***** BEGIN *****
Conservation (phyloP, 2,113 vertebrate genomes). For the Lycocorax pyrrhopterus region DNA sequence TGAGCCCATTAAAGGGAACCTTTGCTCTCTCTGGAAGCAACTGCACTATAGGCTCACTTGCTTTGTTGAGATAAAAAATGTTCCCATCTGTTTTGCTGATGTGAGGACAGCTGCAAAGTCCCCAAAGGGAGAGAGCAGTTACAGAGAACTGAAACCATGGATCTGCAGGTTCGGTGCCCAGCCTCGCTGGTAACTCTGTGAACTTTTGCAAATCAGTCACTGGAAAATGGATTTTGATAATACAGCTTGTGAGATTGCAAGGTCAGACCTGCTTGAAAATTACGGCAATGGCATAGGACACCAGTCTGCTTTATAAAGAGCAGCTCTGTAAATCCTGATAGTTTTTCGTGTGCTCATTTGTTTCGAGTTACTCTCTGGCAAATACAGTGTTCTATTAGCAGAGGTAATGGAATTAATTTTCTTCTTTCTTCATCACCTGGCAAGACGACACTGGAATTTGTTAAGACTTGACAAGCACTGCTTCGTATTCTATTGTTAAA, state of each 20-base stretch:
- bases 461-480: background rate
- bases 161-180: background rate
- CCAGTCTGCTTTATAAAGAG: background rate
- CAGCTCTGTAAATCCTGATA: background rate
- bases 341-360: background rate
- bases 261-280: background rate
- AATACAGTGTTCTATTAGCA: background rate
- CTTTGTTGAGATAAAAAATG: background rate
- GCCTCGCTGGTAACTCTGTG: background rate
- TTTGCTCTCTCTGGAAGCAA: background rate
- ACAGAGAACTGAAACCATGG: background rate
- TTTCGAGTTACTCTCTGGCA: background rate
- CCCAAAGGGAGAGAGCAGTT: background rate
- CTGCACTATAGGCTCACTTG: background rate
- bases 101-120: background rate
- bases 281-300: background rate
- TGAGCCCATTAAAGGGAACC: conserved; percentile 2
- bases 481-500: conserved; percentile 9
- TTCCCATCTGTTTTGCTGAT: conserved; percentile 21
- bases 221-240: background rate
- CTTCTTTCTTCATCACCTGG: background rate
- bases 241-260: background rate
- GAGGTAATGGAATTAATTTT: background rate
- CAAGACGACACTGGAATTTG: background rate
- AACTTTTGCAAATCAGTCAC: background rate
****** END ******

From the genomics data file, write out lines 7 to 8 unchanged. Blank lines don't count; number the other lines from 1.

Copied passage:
- bases 261-280: background rate
- AATACAGTGTTCTATTAGCA: background rate